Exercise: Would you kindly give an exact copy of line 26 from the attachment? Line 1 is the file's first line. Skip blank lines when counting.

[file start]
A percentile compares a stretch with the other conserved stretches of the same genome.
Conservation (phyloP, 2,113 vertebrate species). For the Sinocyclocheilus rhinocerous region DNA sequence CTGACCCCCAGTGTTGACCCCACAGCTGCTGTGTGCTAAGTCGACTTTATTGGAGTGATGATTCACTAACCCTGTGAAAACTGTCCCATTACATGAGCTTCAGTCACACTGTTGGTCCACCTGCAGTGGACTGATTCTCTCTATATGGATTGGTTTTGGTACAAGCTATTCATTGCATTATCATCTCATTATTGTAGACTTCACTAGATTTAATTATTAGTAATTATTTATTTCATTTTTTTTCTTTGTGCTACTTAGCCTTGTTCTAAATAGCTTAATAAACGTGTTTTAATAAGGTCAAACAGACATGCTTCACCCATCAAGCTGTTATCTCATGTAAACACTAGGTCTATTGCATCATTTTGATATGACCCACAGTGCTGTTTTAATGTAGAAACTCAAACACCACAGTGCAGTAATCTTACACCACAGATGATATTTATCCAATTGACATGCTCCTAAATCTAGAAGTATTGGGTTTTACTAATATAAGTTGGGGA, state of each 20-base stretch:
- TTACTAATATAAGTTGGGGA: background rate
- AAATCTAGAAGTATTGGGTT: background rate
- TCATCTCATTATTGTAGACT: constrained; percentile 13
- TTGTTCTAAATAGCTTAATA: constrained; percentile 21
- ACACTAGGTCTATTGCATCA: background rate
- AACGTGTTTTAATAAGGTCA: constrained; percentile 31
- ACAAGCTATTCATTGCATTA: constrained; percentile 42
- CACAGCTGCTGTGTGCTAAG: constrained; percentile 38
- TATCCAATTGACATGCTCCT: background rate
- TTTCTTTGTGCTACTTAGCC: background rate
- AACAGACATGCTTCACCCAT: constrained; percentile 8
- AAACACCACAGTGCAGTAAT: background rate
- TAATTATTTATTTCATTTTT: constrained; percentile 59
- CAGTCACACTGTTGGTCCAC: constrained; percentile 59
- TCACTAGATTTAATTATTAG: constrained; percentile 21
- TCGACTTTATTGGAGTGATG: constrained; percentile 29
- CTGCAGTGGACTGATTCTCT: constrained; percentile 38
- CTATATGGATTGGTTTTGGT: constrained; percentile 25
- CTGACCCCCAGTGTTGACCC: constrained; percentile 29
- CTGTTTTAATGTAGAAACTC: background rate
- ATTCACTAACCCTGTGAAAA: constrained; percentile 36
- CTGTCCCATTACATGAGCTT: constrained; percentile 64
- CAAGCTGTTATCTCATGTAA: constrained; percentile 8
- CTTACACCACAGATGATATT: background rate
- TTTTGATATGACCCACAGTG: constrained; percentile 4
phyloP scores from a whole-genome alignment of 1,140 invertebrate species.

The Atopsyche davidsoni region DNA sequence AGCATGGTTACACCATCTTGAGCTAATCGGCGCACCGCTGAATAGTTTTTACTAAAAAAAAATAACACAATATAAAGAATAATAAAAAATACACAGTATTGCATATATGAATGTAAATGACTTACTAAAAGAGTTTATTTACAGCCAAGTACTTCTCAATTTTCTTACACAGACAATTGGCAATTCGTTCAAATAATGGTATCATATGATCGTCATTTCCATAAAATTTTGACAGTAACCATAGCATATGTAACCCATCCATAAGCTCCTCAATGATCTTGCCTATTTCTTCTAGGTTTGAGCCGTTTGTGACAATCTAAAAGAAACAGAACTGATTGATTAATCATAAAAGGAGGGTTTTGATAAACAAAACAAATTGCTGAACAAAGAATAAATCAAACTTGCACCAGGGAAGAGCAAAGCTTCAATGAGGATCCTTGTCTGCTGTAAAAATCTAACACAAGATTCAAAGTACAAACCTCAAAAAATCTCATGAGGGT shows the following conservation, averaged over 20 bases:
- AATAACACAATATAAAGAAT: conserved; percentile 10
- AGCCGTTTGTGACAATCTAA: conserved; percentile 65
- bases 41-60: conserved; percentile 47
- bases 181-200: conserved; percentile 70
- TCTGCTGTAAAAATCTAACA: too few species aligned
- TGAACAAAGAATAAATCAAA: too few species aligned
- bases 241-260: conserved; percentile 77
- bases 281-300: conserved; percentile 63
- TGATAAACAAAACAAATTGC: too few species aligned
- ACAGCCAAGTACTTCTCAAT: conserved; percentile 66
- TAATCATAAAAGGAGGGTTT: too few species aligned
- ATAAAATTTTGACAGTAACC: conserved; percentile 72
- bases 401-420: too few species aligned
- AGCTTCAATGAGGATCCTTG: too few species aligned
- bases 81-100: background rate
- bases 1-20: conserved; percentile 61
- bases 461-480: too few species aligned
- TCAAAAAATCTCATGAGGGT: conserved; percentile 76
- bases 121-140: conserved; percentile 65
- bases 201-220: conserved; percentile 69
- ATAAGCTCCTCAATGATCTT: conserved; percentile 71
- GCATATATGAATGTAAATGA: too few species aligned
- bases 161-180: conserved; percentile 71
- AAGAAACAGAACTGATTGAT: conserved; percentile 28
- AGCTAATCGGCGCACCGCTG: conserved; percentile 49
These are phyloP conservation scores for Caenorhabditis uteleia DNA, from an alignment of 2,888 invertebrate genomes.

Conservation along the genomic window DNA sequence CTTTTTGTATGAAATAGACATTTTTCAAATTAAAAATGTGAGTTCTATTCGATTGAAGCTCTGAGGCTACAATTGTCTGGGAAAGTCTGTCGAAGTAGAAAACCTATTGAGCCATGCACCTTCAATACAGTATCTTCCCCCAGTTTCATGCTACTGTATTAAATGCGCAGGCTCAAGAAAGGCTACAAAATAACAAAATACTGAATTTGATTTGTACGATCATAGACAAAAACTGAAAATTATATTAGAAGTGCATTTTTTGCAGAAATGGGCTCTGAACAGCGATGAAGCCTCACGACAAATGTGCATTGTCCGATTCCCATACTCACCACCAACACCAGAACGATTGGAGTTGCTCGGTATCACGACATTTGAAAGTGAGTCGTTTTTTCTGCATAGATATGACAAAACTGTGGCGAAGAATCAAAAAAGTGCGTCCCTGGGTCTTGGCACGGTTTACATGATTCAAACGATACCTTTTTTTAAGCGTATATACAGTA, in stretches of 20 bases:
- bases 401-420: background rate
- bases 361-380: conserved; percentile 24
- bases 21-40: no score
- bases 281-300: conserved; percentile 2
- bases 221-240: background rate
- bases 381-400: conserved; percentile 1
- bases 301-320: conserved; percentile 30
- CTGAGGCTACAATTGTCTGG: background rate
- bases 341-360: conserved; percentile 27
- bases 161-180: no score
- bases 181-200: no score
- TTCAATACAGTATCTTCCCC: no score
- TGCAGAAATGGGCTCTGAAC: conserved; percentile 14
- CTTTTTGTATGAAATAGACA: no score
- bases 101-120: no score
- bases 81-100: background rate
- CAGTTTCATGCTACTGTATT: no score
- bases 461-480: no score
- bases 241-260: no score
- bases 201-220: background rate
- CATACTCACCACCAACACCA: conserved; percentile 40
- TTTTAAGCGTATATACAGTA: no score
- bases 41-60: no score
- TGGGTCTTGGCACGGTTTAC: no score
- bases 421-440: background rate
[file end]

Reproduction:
- CTTACACCACAGATGATATT: background rate